This fragmentation of the forest significantly contributed to the massive displacement of wildlife while rendering them vulnerable to hunting. Contrary to what the logging companies explain is development, roads constructed by them were primarily to facilitate harvesting and delivery of logs. Several dozen logging roads, of absolutely no value to local people when the company moved out, severely fragmented the forest.
The most noticeable social impact on local communities where logging companies set up bush-camps was the introduction of prostitution, drugs, alcohol and gangsterism. Most teenage girls involved in prostitution only returned to their homes when they realized that they were pregnant.” (text excerpted from “Plunder, the silent destruction of Liberian rainforest” SAMFU, http://www.samfu.org/do%20files/samfu_plunder_report_sept_2002.pdf)
When the mining sector was shut down the logging industry was one of the highest foreign exchange earners for the Government of Liberia. However, rural people who are the traditional custodians of the forest did not benefit from revenue generated by the industry.
At the end of the Liberian crisis, local and international stakeholders recommended a reform of the forestry sector. The Government of Liberia accepted and initiated a reform process. A Forestry Concession Review Committee (FCRC) was established in 2004.
The FCRC conducted a comprehensive review of the sector and in its report of May 2005 confirmed the collapse of the rule of law in the sector during the years of the crisis; a situation widely reported by national and international NGOs during the war but ignored until 2003. The report further revealed that approximately U$64 million dollars in tax arrears remain uncollected and detailed how Charles Taylor and his cronies joined forces to loot Liberia. The committee recommended the cancellation of all forest concessions and the debarment of 17 companies including the Oriental Timber Company and their significant individuals (4) who were proven to have aided and abetted the civil crisis in Liberia.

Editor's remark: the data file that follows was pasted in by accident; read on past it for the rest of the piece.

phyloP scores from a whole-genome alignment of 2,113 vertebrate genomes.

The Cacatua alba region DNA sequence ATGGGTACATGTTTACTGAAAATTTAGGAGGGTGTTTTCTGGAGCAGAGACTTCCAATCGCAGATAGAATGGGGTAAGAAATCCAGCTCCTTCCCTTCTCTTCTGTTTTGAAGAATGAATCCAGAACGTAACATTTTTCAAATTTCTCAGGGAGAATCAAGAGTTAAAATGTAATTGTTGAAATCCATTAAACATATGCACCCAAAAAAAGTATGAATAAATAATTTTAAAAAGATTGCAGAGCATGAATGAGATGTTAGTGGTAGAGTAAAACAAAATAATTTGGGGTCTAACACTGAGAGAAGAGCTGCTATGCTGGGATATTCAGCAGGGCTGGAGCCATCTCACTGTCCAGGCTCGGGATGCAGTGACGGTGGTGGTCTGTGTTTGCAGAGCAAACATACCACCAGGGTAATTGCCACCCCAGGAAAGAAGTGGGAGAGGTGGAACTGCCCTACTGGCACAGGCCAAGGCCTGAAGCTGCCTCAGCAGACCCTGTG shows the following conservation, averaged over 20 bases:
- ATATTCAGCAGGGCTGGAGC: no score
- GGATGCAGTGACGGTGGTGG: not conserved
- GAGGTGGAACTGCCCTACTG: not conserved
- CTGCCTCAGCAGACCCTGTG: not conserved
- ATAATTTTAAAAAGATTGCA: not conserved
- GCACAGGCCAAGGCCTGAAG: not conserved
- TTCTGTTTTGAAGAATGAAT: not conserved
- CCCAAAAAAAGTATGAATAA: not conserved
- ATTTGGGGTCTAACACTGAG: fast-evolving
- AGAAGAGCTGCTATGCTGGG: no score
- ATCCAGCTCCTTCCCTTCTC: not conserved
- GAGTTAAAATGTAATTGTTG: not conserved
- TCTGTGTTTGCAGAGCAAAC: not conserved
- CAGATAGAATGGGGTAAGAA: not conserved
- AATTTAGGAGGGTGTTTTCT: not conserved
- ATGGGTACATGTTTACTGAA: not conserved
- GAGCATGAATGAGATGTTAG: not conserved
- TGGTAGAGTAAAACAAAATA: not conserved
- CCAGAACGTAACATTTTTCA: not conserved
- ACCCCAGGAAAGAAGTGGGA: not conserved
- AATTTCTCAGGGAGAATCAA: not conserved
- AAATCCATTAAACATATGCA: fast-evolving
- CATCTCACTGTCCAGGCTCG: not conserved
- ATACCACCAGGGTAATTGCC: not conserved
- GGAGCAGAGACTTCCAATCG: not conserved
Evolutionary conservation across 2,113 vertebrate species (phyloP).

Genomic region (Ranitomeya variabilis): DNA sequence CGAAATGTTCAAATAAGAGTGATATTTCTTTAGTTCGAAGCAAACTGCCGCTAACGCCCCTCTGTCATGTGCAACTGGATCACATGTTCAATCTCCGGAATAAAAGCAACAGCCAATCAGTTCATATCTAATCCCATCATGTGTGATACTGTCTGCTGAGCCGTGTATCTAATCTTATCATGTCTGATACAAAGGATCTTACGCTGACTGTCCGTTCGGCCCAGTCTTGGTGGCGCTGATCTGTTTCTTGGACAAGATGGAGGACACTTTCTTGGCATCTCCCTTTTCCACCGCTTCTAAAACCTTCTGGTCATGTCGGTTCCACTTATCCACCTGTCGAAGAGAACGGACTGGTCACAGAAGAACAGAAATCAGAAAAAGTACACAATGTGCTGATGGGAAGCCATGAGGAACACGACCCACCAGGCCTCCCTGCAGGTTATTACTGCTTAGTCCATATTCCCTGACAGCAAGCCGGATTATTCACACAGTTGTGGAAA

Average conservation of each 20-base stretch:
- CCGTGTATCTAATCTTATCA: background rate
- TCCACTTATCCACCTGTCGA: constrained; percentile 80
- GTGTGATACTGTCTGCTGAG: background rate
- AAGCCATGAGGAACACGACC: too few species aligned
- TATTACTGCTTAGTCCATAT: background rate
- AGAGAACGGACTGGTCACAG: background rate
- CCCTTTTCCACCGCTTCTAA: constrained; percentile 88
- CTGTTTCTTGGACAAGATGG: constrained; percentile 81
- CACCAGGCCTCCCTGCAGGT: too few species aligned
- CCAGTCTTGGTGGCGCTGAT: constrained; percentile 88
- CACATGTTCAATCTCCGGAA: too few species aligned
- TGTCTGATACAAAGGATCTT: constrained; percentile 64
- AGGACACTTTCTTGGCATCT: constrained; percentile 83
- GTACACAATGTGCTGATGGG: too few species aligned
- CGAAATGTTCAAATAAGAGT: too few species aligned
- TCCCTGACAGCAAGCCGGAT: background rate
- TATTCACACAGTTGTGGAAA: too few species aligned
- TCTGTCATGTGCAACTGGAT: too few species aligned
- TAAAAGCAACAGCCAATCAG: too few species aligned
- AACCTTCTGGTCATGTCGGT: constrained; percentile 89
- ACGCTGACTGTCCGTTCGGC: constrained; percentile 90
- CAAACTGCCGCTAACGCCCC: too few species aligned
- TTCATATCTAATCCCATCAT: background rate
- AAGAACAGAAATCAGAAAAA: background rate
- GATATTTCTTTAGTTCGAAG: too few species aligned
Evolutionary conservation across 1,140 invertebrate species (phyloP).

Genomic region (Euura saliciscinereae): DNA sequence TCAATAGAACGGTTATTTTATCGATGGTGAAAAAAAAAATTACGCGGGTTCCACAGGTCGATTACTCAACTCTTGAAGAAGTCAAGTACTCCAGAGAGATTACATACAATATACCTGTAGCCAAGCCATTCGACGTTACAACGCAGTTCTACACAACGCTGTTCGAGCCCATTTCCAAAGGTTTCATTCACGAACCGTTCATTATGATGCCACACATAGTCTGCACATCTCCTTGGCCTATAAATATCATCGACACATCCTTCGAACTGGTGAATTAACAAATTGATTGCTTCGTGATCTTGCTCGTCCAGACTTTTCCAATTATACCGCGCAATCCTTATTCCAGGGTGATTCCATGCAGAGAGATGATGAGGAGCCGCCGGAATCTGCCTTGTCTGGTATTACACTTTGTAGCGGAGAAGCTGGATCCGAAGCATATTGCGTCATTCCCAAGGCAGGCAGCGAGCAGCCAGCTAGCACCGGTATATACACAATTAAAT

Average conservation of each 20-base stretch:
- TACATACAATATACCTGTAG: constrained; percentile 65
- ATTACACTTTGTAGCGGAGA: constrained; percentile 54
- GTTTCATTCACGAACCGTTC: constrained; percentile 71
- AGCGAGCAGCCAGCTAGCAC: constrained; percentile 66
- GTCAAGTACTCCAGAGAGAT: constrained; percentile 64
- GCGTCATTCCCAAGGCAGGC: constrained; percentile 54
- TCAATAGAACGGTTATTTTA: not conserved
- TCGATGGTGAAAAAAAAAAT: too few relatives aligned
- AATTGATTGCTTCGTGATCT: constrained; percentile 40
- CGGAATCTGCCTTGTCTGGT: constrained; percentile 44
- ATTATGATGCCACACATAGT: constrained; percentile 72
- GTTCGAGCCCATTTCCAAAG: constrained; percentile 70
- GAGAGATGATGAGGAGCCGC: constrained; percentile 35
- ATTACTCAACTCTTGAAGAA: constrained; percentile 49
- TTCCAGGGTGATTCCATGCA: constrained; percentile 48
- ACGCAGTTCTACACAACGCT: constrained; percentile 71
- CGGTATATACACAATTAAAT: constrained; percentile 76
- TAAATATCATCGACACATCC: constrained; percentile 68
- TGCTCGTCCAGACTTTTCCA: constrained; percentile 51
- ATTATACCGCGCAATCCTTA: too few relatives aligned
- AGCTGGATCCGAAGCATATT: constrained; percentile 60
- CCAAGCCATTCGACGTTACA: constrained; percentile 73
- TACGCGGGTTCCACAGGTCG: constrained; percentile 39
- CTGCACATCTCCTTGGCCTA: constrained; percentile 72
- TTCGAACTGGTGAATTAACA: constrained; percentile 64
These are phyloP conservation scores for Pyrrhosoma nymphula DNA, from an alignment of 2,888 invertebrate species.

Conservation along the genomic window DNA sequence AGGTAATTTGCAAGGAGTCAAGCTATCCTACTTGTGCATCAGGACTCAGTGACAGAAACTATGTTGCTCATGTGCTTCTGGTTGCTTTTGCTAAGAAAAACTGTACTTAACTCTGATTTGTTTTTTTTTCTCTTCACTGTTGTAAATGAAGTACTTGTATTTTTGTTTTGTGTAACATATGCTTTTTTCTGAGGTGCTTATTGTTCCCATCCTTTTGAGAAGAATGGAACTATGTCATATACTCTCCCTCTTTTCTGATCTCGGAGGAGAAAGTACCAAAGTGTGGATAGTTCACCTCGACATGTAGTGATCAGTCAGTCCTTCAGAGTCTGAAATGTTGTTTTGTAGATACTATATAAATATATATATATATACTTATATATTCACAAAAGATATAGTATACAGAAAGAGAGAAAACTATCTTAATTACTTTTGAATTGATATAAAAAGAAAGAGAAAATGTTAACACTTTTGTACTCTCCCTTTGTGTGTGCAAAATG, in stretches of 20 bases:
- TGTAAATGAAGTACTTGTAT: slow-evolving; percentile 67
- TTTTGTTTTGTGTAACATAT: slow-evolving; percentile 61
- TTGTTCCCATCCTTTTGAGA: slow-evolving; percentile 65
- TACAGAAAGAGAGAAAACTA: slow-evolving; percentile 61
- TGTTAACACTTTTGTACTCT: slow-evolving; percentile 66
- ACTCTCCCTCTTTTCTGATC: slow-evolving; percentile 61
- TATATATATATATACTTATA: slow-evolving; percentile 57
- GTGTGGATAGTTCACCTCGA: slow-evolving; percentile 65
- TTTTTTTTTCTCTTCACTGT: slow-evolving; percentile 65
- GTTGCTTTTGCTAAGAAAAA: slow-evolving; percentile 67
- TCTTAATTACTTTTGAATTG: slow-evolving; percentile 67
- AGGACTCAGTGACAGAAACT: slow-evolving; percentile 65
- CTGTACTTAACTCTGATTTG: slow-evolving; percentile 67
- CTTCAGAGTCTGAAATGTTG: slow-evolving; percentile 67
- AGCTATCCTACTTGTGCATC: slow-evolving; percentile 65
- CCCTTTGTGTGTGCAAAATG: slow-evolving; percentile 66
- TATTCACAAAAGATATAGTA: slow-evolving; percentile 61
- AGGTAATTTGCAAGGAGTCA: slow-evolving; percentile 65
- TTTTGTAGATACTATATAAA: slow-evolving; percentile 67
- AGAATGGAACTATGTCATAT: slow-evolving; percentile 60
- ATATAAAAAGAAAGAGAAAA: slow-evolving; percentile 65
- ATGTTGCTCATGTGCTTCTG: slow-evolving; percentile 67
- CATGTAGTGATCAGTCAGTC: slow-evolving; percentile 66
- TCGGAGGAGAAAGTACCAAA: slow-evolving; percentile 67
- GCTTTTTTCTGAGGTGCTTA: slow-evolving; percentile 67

In 2006, the Government of Liberia accepted the recommendation and cancelled all concessions in the forestry sector. But two years on, the Government continue to resist calls for the establishment of the list of debarred individuals and companies; once again putting political expediency over the rule of law.
By Robert L. Nyahn, Forest & Human Rights Program Office of SAMFU Foundation, e-mail: email@example.com, firstname.lastname@example.org
 The NGOs Coalition for Liberia is an informal network of organizations working to promote sustainable management of natural resources in Liberia. The Coalition comprises of fifteen (15) organizations working on a range of issues relating to natural resource management and conservation.
 See Reform in Jeopardy: reflection on the forest sector process in Liberia on http://www.loggingoff.info
 The communities present their land deed to the FDA upon request of the FDA prior to the granting of the concessions
 Significant individuals refer to Board members, shareholders and senior officials of the company.